Acupuncture herb Medicine, Massage

 

Acupuncture 

Meridian chart

Acupuncture is one of the main elements of Traditional Chinese Medicine (TCM), used widely in the treatment of various diseases in the major disciplines of internal medicine: orthopaedics, gynaecology, obstetrics, paediatrics, and dermatology.

 

Central to acupuncture is the TCM concept of qi, a fundamental energy which takes on different forms and functions in various parts of the body. Qi reaches the body's different organs and tissues through the system of channels known as meridians, in turn controlling all the physiological aspects of our health. Imbalances in our health can be caused by many different factors. These may include weather conditions, physical injury, infections, poisons and emotional states such as anxiety, stress, anger, fear or grief.

 

To treat disease, a TCM practitioner will insert fine needles into specific points on the body located at superficial areas along the meridian. These points are known as acupuncture points.

 Herbal Medicine 

Herbal Medicine

Consisting only of natural medicines such as flowers, roots or even the bark of certain trees there are over three hundred commonly used Chinese medicines. The use of endangered animals, more of a tradition in certain parts of Asia than a substantial part of Chinese medicine, has no place whatsoever in the present-day practice of Traditional Chinese Medicine.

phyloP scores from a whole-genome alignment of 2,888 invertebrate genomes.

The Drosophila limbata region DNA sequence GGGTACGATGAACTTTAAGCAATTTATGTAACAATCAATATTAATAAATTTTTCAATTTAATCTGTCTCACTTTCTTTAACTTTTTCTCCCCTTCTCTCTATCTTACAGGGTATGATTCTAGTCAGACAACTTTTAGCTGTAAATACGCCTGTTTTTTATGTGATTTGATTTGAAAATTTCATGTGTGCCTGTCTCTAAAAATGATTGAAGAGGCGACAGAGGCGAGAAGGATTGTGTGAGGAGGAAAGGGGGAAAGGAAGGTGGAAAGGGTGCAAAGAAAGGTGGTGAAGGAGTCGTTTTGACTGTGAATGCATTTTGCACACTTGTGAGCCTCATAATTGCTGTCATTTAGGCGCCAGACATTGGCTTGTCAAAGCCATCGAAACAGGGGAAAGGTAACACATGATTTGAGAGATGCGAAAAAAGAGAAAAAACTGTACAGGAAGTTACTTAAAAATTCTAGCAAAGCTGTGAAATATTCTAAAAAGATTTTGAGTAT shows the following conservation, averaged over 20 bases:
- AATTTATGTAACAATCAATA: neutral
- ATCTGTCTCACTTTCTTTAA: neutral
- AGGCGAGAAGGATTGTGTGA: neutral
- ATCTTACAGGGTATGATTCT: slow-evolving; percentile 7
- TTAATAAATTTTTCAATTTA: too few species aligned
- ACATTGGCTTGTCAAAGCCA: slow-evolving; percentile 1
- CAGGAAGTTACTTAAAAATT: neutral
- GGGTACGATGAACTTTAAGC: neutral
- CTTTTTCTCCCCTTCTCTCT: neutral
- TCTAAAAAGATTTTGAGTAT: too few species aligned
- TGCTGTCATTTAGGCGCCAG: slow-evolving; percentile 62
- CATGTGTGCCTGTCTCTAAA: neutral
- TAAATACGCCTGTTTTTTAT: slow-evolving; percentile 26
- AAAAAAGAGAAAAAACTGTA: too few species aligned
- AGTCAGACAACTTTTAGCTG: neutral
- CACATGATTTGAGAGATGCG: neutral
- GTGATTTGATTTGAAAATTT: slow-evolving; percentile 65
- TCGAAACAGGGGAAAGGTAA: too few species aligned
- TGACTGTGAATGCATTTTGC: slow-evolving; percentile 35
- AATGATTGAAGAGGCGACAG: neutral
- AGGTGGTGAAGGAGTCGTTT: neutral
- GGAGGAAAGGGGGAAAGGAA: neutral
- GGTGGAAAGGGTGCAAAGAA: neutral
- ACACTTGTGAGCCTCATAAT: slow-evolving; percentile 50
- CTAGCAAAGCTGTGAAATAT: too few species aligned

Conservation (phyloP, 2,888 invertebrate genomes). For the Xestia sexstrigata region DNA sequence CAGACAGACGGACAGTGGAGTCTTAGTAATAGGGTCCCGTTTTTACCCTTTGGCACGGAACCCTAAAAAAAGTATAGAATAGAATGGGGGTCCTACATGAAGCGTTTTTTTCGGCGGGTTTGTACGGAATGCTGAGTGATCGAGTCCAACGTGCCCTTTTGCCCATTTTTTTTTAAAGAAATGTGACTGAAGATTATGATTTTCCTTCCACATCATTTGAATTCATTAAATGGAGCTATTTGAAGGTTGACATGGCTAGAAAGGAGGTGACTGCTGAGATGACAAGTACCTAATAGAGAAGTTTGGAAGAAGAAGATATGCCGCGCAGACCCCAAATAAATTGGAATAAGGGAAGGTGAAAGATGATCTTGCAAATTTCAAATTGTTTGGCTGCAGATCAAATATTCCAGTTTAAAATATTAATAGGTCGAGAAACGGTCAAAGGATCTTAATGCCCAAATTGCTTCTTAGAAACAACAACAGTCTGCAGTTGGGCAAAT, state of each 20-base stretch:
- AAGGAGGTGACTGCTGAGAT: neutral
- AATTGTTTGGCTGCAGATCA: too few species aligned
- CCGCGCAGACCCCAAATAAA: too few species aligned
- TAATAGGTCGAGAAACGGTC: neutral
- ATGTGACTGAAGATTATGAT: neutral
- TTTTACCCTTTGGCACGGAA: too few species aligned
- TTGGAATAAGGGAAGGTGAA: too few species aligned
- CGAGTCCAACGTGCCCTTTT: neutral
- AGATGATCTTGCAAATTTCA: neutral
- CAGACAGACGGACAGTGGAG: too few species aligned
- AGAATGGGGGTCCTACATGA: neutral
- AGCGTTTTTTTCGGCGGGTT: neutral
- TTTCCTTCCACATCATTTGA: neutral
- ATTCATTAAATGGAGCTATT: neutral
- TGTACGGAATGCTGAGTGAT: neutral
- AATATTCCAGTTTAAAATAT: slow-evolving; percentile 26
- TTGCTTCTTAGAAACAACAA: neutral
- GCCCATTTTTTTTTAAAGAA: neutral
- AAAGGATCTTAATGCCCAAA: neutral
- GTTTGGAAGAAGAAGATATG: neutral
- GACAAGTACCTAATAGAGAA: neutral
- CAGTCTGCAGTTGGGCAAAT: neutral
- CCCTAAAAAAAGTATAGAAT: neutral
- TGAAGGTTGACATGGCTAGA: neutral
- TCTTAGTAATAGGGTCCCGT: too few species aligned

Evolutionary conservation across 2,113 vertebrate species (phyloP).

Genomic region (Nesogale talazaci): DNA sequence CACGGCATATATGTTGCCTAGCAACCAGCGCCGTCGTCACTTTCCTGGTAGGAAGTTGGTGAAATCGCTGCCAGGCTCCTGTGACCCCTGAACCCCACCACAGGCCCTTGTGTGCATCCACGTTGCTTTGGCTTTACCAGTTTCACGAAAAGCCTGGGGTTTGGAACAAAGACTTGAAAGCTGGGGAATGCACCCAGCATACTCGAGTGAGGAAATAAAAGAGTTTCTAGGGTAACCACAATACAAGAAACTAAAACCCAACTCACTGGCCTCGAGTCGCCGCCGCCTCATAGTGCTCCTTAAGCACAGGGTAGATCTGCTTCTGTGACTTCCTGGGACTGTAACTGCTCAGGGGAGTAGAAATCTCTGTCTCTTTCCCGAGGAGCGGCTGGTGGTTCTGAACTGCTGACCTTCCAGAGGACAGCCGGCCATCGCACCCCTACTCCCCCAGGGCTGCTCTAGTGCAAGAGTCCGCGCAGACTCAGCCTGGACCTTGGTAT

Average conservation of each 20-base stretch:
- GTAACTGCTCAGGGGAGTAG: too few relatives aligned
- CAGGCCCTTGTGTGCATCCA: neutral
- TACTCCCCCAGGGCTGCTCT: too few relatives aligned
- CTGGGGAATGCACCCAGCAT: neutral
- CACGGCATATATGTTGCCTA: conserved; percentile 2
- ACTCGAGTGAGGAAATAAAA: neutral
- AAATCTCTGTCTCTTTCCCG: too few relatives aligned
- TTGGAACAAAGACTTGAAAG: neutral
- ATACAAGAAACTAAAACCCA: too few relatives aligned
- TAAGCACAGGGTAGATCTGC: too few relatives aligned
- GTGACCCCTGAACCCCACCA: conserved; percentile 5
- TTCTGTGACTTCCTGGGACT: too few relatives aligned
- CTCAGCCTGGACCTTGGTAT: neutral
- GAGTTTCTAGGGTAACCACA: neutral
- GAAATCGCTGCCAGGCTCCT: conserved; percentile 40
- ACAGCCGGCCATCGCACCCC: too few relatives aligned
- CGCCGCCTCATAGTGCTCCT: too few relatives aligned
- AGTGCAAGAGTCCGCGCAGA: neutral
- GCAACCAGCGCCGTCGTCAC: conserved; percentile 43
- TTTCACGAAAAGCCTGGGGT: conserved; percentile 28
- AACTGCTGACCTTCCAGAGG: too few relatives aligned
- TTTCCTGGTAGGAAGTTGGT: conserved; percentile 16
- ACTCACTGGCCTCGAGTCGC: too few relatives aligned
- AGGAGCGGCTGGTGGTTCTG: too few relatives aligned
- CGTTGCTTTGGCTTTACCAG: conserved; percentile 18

Herbal medicines can be taken singularly but are more commonly used in prescriptions tailored to each patient by the practitioner. During the course of a particular treatment a prescription may even change as the condition alters. The medicine comes as a small bag of loose herbs which are boiled to form a medicinal soup which is taken twice daily.

 

For convenience there are several pre-made medicines available in pill or powder form which have been put together to treat several commonly found illnesses and symptoms.




 

  

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Traditional Chinese  Massage (Tui Na) 

Traditional Chinese Massage (Tui Na) involves acupressure, which is the stimulation of acupuncture points without the use of needles. It also involves a variety of massage techniques to relax muscles and stimulate blood flow, and spinal manipulation techniques that work in a similar way to chiropractic treatment.

 

According to the requirement of the disease and preference of the patient, massage can be administered in different ways. Acupressure is useful, for example, on children or people who are afraid of acupuncture needles.

 

A general massage is excellent as an aid to relaxing and coping with stress, and spinal manipulations combined with massage may be necessary for people with back or neck problems.